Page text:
The investment in the acquisition workforce and the launch of the mythbusters campaign were two of the major initiatives by Dan Gordon, the outgoing head of procurement in the federal government.
Gordon is stepping down as administrator of the Office of Federal Procurement Policy to become an associate dean for government contracts law at the George Washington University Law School.
When he took on the role of administrator in mid-2009, Gordon said the biggest challenge he faced was helping acquisition workers and he has made the workforce his “number one priority.”
“They had been beaten down, worn down, under-invested in, run down — every negative word you can come up with — since the mid-1990s,” Gordon said in an interview with Off the Shelf host Roger Waldron.
In the 1990s, agencies saw a “tsunami of spending” for contracting, yet there were “too few people, too little training” for contracting officials, he said.
“We were outsourcing instinctively, often without really thinking whether the work being done really should be done by federal employees rather than contractors,” Gordon said.
Gordon said the acquisition workforce — both in terms of numbers and training — have improved in his time as administrator. He said the Defense Acquisition University and the Veterans Affairs Acquisition Academy are examples of the emphasis the government is putting into training, but added, “We have a long ways to go.” For example, Gordon said every time a new Federal Acquisition Regulation is issued, training should accompany that new rule.
“Have we made progress? I think so,” Gordon said. “But I am very concerned that the budget pressures on the Hill will put much of that progress at risk. We need to protect the acquisition workforce. The good news is, this isn’t a partisan issue.”
Mythbusters requires ‘cultural change’
Gordon said his “lightbulb moment” for the mythbusters campaign came when OFPP was working with Vivek Kundra, the former federal chief information officer, on IT project management issues — particularly on figuring out why so many large IT projects ran behind schedule, over the budget and under the desired performance.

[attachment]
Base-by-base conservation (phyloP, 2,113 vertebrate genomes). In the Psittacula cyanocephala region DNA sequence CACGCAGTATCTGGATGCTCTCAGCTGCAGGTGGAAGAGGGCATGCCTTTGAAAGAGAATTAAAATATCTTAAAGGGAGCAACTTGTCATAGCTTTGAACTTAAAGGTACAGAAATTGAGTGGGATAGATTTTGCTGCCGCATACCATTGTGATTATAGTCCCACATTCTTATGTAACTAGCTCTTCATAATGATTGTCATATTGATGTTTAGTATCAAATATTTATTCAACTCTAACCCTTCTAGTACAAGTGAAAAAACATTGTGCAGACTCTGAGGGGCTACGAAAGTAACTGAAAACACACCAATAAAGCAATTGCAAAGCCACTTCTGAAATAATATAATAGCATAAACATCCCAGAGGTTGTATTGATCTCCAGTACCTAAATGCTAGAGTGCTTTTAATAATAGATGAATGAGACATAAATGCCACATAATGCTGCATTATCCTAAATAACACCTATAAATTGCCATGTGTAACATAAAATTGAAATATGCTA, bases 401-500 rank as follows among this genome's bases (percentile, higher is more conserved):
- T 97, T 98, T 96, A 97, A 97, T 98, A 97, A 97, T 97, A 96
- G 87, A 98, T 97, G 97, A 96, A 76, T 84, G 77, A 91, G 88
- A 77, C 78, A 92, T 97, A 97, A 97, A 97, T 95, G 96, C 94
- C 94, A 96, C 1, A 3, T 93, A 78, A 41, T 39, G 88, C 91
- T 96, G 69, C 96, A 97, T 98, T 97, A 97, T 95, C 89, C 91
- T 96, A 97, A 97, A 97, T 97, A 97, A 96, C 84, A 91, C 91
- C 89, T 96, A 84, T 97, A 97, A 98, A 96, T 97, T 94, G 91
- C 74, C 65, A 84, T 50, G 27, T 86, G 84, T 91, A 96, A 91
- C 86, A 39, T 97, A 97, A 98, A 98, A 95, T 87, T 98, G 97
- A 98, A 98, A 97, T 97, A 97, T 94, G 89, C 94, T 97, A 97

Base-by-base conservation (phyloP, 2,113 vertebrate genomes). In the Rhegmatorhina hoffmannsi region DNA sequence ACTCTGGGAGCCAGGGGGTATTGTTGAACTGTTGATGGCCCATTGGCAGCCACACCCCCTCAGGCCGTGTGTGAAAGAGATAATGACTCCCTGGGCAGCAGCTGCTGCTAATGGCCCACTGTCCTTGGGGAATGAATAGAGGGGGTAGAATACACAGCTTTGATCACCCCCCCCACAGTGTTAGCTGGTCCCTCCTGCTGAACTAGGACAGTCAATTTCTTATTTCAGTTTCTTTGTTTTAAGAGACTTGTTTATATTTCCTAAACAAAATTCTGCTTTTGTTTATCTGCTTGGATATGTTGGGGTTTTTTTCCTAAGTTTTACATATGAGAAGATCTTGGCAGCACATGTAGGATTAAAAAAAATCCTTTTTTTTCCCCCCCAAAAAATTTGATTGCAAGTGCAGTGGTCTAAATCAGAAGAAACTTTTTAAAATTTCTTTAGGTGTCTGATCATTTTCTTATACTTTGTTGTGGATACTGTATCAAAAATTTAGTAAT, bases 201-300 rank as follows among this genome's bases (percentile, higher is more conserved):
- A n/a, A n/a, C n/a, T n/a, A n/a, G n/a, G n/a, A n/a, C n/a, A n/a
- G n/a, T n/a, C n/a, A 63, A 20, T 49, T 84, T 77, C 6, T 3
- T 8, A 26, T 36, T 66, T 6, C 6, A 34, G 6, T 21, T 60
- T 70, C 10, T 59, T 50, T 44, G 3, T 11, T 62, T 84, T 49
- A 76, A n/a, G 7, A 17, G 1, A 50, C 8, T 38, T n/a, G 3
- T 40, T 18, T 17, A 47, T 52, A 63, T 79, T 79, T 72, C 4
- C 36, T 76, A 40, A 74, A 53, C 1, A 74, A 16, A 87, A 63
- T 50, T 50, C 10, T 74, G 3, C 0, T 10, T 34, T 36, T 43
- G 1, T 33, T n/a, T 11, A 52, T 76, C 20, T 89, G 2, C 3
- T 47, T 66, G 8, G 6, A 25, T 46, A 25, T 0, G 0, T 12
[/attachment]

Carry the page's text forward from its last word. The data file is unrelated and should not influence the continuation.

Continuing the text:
“The root cause often lay in poor requirements and the reason we had poor requirements in our solicitations was we weren’t listening to industry enough,” Gordon said.
He cited some words of wisdom from his 91-year-old mother: “You learn more from listening than from talking.”
So Gordon took this advice and applied it to the acquisition community. In February of this year, the Office of Management and Budget released a memo encouraging agencies to increase communication with industry. The memo that launched the mythbusters campaign required agencies to submit a vendor communication plan.
Gordon said the response to the initiative was, for some, concern. One contracting officer told Gordon that she was nervous to meet with industry because she did not want to get in trouble with ethics officials.
“My answer to her was, If you need to, take five lawyers from your agency with you, but have the meetings. Lawyers are your friends,” Gordon said.
Acquisition workers have also expressed their concern that the memo would only increase their already over-burdened workload. They did not want a situation where they were “forced to be listening to marketing campaigns,” Gordon said.
Industry, in return, is getting guidance about the kind of information agencies would like. OMB is now launching a second mythbusters focused on contractors.
The change for both government and industry will be cultural, Gordon said. “But I’m convinced that the push for the mythbusters campaign for more communication, early communication, honest communication, full communication, will pay off for the government, but also for industry.”